BURGER COLUMN: Caring for our aging parents
If you're a Baby Boomer with aging parents, you're either struggling with the problem already or have no idea what you're about to get into.
The simple reality that people are living longer than ever before places this generation in a precarious position of having to take care of the people who took care of them.
That's because the world of nursing homes, Medicaid, long-term care insurance, veterans' benefits, powers of attorney, guardianship, dementia and living wills is something we've tried to avoid, hoping things would just take care of themselves.
Problem is, they don't.
"Very rarely does someone come into our office to plan for their parents' last years," said Alyson Fudge, an attorney with the Lowcountry Law Office on Aging Mental Health and Disabilities in Mount Pleasant (416-1102).
"Unfortunately, they wait until there's a crisis, dump a box of paper work on the table and ask if we can fix it."
The answer is, it's fixable. Maybe. But, it's a lot easier and much less expensive if you plan in advance.
"What people don't understand is that this is a solar system of different planets," Fudge said. "There's the estate planning planet, the tax planet, the mental health planet, the Medicaid planet, the VA planet, the Social Security planet and many other planets that are not anything alike and don't speak the same language."
Another issue, she said, is that people often take advice from each other.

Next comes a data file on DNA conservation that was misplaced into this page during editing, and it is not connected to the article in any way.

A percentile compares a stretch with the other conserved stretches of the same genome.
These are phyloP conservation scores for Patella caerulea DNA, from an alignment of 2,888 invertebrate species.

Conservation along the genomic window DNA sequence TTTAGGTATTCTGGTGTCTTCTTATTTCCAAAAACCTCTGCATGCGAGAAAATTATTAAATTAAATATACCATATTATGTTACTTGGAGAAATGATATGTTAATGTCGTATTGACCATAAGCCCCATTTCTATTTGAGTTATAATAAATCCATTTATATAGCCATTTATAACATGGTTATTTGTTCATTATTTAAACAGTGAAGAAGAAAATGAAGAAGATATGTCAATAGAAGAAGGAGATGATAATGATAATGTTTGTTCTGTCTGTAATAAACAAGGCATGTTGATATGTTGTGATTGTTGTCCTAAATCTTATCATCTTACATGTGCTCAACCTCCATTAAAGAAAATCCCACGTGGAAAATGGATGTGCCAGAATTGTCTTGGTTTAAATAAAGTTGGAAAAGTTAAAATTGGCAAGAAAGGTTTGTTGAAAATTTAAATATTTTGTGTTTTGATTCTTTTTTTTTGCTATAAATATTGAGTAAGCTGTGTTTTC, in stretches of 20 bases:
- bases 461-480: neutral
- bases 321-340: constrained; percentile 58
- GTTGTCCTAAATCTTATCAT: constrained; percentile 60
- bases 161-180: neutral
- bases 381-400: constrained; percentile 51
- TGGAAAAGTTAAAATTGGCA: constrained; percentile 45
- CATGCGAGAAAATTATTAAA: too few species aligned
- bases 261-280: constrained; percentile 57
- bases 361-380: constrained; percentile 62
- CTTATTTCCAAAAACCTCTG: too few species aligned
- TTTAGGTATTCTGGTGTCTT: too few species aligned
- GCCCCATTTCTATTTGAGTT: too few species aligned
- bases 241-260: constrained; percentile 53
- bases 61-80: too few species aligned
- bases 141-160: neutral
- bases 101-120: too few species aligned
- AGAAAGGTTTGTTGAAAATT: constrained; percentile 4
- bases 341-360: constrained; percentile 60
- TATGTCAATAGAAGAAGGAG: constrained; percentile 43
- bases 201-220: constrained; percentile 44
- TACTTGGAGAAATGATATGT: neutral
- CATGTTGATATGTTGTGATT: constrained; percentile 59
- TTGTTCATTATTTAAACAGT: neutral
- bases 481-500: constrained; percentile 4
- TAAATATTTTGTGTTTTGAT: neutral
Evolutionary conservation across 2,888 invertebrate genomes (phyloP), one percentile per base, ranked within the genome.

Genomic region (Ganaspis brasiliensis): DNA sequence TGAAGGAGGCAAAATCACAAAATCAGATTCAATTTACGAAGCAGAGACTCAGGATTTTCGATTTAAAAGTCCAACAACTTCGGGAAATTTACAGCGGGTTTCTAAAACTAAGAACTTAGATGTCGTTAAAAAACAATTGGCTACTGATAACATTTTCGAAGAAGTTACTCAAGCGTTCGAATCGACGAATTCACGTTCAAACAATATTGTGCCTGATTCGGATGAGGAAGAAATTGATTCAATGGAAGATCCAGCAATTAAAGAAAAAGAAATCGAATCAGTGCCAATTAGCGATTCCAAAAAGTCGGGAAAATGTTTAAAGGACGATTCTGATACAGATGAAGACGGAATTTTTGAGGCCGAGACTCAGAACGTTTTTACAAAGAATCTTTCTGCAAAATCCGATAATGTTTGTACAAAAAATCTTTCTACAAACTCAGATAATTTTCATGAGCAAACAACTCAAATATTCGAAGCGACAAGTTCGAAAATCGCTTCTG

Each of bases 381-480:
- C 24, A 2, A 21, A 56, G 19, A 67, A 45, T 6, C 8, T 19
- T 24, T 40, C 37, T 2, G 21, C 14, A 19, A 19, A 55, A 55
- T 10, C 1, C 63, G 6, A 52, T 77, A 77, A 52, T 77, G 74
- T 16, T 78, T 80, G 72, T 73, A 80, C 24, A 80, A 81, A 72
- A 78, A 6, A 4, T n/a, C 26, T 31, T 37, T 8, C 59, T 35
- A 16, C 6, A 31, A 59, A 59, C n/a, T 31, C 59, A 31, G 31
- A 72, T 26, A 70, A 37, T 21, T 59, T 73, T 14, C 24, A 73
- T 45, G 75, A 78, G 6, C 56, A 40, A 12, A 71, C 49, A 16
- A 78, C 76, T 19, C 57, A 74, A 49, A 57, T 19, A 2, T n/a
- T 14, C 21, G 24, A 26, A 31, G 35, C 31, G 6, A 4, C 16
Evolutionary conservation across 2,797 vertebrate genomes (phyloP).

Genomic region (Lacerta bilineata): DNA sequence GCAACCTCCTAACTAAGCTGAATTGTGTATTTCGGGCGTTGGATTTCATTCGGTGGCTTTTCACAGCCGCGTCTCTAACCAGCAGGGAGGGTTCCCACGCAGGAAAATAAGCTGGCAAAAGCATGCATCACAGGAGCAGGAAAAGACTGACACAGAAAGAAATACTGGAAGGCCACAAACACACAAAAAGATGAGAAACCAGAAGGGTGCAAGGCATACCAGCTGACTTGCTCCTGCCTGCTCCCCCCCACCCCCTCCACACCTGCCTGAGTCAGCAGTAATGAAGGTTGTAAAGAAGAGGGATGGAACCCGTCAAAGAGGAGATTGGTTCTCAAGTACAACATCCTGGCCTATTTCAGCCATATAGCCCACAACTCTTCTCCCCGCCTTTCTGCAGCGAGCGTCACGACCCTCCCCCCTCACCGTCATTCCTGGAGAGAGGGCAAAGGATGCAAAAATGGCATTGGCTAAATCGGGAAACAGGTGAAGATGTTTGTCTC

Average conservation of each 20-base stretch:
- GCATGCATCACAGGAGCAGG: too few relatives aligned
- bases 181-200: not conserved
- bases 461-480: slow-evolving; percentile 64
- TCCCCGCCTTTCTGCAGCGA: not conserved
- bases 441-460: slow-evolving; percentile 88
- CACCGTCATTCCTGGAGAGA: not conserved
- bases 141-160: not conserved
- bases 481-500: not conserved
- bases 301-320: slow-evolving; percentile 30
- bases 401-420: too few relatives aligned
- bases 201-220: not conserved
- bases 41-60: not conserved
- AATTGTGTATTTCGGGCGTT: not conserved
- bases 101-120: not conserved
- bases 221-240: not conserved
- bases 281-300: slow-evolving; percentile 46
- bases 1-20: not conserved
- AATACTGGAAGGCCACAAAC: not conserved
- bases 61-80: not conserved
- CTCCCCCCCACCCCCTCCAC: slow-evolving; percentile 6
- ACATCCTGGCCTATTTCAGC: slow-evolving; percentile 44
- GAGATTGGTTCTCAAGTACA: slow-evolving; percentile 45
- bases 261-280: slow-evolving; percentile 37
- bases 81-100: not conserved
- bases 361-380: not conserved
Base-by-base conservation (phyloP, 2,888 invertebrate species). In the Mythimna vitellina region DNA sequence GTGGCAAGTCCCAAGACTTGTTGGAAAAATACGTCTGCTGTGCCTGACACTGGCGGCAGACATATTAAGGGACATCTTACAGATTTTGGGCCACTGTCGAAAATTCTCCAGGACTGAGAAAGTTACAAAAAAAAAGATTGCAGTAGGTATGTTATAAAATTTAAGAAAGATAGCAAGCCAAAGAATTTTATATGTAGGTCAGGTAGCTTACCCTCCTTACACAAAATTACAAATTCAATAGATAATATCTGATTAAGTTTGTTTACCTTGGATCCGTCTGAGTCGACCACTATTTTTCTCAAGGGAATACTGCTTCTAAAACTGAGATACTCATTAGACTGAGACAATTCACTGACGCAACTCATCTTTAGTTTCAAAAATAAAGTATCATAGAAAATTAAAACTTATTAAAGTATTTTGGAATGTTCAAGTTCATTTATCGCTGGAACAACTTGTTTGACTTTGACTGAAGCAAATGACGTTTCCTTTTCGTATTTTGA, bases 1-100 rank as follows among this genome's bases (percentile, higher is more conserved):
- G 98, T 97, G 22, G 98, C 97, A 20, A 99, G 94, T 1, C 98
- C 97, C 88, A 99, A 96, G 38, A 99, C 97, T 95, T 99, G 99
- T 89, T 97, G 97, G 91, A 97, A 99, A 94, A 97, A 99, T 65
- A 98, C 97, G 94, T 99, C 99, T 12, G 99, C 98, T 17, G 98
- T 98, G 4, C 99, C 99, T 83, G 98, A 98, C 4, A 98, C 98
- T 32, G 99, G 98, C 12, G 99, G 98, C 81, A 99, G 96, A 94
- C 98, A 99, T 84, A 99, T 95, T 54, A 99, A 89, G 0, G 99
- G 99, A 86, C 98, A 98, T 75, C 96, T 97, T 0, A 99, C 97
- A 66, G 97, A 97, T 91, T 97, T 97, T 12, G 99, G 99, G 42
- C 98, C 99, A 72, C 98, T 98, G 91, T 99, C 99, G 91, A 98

"Our clients all talk to each other and tell each other different stories about their experiences," she said. "The problem is no two cases are the same.
"People live under the illusion that Medicare will take care of all this stuff. So most of the time they wait until all the money is gone."
And long gone are the days when family took care of family. That's why there are waiting lists to get into nursing homes today.
"The World War II-Depression- era folks grew up with that mentality of taking care of family," Fudge said.
"After that, we changed from being a generation of responsibility to a generation of entitlement," she said.
Marie McGuirk, an associate with Fudge, added another reason for the change was women's liberation.
"Women's lib was a big factor," McGuirk said. "We got the pill, we got jobs, we got liberated and we weren't going to take care of granny anymore."
For those wanting to learn more, a good place to start is the S.C. Aging In Place Coalition (www.SCAIPC.org). This nonprofit resource could at least help you understand the many issues you could face.
Key among them is that when it comes time to decide what to do with mom and pop, the siblings often squabble over money.
"You can have one brother who's out with the fairies and a sister who's out of state running with the herd, and nobody can agree on anything," McGuirk said. "If people would just think about it and ask questions about their options earlier, it would all be a lot easier to handle when the time comes."
And it's coming.
Sooner than you think.
Reach Ken Burger at 937-5598 or follow him on Twitter at @Ken_Burger.